Guest post by Sober Look.
China’s retail investors have lost all confidence in the nation’s stock market. In spite of improving economic fundamentals (see discussion), the market continues to plunge. Unlike many other emerging markets, China’s domestic stock market trading is dominated by retail investors. And many feel they have been duped, as the market hits new lows.
JPMorgan: – Of the households with stock market investments, 77% had not made a profit. The stock market has been the worst performing asset class over the last 5 years from various investment instruments available to the retail investor. If a retail investor put Rmb100 into the CSI300 5 years ago and left it, it would only be worth roughly Rmb 47 today…
|Shanghai Stock Exchange Composite Index (source: Yahoo Finance)|
China’s brokers have spent the last few years hyping the market, with a positive projections each new year. And each year retail investors have been disappointed. Now some are waiting for the government to effectively “bail out” the equity market before they would feel comfortable getting in.
WSJ: – “Local retail investors have lost faith on the stock market over the past three years. How can we expect investors to rush into a market where all expectations for a bottom, say the 3000 and the 2000 level, have proven to be wrong?” said Amy Lin, analyst at Capital Securities.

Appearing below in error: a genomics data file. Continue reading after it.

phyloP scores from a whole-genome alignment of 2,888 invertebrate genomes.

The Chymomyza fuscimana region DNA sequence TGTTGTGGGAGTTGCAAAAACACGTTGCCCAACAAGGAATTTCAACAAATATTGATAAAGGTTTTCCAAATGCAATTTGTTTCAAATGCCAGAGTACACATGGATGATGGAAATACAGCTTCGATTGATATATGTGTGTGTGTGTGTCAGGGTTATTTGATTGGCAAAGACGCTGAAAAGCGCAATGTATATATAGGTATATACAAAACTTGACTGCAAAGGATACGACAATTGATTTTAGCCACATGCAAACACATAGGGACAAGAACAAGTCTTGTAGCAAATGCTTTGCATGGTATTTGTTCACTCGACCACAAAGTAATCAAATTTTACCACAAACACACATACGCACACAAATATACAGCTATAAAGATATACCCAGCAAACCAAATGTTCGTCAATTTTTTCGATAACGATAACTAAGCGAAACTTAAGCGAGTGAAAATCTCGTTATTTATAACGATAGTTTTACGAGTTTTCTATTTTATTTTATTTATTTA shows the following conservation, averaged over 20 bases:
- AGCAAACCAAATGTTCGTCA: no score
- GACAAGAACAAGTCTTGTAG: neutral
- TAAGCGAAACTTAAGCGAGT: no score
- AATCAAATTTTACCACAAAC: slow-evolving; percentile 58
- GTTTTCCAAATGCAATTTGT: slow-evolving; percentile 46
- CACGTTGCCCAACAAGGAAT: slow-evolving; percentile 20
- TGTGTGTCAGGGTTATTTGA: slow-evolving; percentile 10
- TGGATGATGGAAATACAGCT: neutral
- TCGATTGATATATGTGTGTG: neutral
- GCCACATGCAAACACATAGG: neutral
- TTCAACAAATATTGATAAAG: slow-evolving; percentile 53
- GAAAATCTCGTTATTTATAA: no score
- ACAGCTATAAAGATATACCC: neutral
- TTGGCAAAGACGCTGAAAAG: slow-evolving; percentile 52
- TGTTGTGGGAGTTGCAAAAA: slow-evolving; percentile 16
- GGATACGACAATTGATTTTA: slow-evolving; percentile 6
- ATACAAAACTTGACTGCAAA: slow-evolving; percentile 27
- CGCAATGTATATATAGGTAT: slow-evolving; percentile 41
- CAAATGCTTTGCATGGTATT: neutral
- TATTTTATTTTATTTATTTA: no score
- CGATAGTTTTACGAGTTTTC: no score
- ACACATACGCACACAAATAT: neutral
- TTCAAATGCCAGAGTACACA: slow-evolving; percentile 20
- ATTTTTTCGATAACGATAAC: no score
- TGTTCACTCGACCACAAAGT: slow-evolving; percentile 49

“The market is likely to stay weak until the government launches significant market-friendly measures, such as more stock buybacks of listed companies and another cut in banks’ reserve requirement ratio,” she said.
Many of China’s retail investors simply left the stock market altogether, preferring property and gold instead.
FT: – The domestic Chinese investors who dominate trading in Shanghai have had plenty of bad news to weigh up over the past couple of years. China’s economy has slowed for seven straight quarters and is on track to record its lowest annual rate of growth for a decade this year. There are concerns, too, that the political paralysis surrounding the country’s once-a-decade leadership transition has delayed needed reforms.
Indeed, many Chinese investors have simply given up on equities and moved to other investments such as property, gold or high-yield wealth management products.
The percentage of dormant brokerage accounts has been rising.
In a market with a more diversified investor pool, one would see this retail capitulation as a bullish sign. But there are very few active institutional players in China’s domestic market (although the government has been trying to change that by increasing foreign investment quotas.) For now it will take either retail investors coming back or a government action to turn it around. And given the change of the guard in China’s leadership, it may take them some time to organize a decisive action. For institutions who do have access to China’s domestic market however, this may be a good time to start testing the waters.
Of late market watchers in the U.S. are wondering if the QE3 stimulus will have a comparable effect on markets as the first two rounds of easing. And of course we in the US are nearing the end of the third quarter with earnings season just over the horizon. Around the world the ongoing euro zone financial crisis remains in the center circle of the world’s financial circus. But what caught my eye this afternoon in doing my weekly world market updatewas the ghastly performance of Shanghai Composite.